The way we work has drastically changed since the start of the pandemic. With more companies adopting remote and hybrid work models, there has been a 600% increase in cybercrime and 65% of organizations have seen a measurable increase in attempted cyberattacks, which is particularly problematic since, according to the 2022 Splunk State of Security report, 78% say remote workers are harder to secure. Security and IT teams need to do everything they can to ensure their business data and employees are protected while balancing the needs for productivity, no matter where the workers are.
With employees spending more time working in browsers, the opportunity for risky browser behavior to have an impact on enterprise resiliency increases. What’s generally considered risky browser behavior? Some examples include:
- Installing an extension that was impersonating a legitimate one and is now acting maliciously;
- Accessing content considered dangerous, malicious, or banned/unwanted;
- Opening, clicking, or visiting a URL that is considered deceptive or malicious;
- Poor password behavior such as reusing enterprise passwords outside corporate resources or using a password that was exposed in a breach; and
- Downloading, uploading, or pasting content containing sensitive corporate data.
Google Chrome browser empowers businesses worldwide to work more securely and productively. Chrome continues to increase an organization's ability to protect their digital estate by making valuable browser security insights available to IT and Security teams and providing security event reporting from the browser directly to the Google Admin console. These events cover a wide range of use cases that help detect and mitigate multiple types of attacks, possible vulnerabilities, and high-risk user behavior within managed Chrome browsers.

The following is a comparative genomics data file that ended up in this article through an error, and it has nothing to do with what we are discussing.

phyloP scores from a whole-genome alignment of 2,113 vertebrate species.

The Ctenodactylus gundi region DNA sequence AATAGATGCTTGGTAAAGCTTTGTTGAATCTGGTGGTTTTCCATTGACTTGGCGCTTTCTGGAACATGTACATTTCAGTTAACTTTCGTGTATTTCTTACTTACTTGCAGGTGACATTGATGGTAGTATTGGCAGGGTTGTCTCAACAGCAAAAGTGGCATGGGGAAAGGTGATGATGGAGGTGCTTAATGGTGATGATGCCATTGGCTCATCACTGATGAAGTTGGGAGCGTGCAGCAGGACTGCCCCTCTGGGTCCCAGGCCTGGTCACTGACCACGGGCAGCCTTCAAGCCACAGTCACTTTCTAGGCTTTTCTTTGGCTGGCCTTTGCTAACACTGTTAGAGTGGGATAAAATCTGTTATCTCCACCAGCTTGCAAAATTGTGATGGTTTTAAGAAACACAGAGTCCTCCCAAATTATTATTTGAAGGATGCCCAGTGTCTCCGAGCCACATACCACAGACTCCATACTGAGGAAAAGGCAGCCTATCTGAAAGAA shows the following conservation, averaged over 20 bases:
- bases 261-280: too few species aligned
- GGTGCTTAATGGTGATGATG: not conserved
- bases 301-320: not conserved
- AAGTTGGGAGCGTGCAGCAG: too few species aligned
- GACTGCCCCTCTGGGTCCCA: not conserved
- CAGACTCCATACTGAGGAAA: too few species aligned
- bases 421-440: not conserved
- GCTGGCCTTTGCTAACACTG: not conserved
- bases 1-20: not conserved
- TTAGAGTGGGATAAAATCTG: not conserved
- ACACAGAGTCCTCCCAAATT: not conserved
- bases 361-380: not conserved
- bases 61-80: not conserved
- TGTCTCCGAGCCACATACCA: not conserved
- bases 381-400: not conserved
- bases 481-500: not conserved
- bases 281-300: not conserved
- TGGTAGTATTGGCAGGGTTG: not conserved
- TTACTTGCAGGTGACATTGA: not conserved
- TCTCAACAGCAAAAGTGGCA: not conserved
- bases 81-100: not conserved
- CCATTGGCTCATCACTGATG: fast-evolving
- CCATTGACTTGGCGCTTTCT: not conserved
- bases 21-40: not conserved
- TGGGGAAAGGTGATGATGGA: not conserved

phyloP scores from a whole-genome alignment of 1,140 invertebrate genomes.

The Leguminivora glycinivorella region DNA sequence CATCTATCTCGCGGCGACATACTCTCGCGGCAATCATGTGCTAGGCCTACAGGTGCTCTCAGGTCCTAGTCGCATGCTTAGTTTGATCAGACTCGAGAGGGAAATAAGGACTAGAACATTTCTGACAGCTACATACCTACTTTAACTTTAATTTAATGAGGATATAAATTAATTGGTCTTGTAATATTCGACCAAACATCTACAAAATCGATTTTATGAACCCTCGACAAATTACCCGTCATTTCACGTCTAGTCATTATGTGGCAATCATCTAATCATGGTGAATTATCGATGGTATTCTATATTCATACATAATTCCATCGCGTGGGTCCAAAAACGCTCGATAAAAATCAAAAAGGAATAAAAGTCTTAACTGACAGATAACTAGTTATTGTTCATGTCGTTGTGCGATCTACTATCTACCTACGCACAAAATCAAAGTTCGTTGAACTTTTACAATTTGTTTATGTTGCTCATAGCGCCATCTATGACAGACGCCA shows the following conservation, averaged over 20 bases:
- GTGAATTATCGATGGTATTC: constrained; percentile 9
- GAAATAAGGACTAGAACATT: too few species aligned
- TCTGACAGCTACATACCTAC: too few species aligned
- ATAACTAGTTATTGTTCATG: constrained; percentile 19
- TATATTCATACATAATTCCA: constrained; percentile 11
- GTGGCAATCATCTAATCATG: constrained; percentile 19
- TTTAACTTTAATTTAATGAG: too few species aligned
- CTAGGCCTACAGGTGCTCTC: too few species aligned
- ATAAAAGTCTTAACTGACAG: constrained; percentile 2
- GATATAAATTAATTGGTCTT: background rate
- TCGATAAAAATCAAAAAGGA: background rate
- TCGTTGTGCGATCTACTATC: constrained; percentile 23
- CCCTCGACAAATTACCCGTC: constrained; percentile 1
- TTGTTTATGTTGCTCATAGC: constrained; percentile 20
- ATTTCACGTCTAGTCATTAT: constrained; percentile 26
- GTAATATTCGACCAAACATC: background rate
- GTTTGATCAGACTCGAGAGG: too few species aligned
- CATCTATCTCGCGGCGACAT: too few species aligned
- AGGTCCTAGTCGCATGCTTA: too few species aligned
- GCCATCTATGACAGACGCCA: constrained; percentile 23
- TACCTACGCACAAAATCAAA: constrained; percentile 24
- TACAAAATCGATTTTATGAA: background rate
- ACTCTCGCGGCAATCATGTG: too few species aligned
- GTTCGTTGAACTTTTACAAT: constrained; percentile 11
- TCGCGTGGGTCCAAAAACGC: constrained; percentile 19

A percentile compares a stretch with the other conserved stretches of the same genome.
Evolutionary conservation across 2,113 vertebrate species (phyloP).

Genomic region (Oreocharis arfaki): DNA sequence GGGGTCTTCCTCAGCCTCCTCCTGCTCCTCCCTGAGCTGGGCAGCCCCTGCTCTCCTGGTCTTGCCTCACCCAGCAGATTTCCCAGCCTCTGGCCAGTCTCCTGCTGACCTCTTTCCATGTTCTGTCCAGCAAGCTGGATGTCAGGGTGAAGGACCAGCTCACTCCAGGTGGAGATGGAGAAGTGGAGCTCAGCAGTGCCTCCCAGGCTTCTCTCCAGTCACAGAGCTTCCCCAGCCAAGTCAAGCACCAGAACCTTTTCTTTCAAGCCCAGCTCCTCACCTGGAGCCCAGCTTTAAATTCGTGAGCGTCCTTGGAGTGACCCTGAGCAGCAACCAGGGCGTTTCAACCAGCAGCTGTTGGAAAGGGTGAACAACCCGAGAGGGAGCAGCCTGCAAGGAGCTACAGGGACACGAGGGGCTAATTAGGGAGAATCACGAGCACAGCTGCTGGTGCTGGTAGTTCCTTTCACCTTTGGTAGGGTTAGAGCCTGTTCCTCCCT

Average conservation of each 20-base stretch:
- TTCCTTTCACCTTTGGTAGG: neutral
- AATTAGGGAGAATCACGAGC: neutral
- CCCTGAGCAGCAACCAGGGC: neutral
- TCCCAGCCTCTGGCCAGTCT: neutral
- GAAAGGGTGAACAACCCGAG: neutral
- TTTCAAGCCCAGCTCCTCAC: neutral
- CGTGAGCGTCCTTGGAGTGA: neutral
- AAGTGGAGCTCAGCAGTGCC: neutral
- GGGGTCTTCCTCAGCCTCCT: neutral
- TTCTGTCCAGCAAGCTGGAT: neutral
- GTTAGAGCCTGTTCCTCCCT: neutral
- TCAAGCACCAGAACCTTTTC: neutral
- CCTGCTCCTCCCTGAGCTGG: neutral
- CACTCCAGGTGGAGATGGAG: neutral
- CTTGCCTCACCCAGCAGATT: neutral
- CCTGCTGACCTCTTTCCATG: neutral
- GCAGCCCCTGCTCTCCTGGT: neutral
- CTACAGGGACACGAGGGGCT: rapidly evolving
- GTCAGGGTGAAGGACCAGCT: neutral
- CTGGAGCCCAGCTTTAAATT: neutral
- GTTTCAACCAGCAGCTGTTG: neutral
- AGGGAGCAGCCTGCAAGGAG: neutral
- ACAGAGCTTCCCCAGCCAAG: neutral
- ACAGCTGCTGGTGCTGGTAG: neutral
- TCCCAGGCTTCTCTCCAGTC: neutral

As you heard at Splunk .conf23, we are excited to announce that Chrome has partnered with Splunk on a new Google Chrome Add-on for Splunk and Google Chrome App for Splunk that make data ingestion, investigation and response to Chrome security events coming from Chrome Reporting Connectors easier than ever.
Using the Google Chrome Add-on for Splunk, all of the Chrome Threat and Data Protection events that come through the reporting connector are mapped to the Splunk Common Information Model (CIM) to allow for easy correlation with other data sources and maximum efficiency at search time. The events are mapped to these specific data models — Authentication, Change, DLP, Data Access, Endpoint, Malware and Web. Any existing searches against a data model will automatically begin populating with Chrome events. This is especially relevant for Splunk Enterprise Security customers, as much of the prebuilt content is based on searches against CIM data models.
The Google Chrome App and Add-on for Splunk contain prebuilt dashboards and analytics to help investigate the most critical incidents of risky extension installs, malware transfer and unsafe site visits. The solution also includes incident response or automation based detections that make responding to the most important incidents easy by allowing you to automatically:
- Block extensions that are risky;
- Change policies on a user or device that is exhibiting suspicious behavior;
- Send an email to users who need to remove something from their device or receive training on safe browsing; or
- Create a ticket in ServiceNow or Jira to document work and pass on to a responsible team.
How to Get Started
Simply navigate over to Splunkbase where you can install the Google Chrome Add-on for Splunk and Google Chrome App for Splunk. If you need helping getting started, take a look at our resources below:
- Getting Started Guide for the App and FAQ
- Chrome Browser Cloud Management set up, enrollment, and admin console
- Signing up for Chrome browser cloud management
- A tour of Chrome browser Cloud management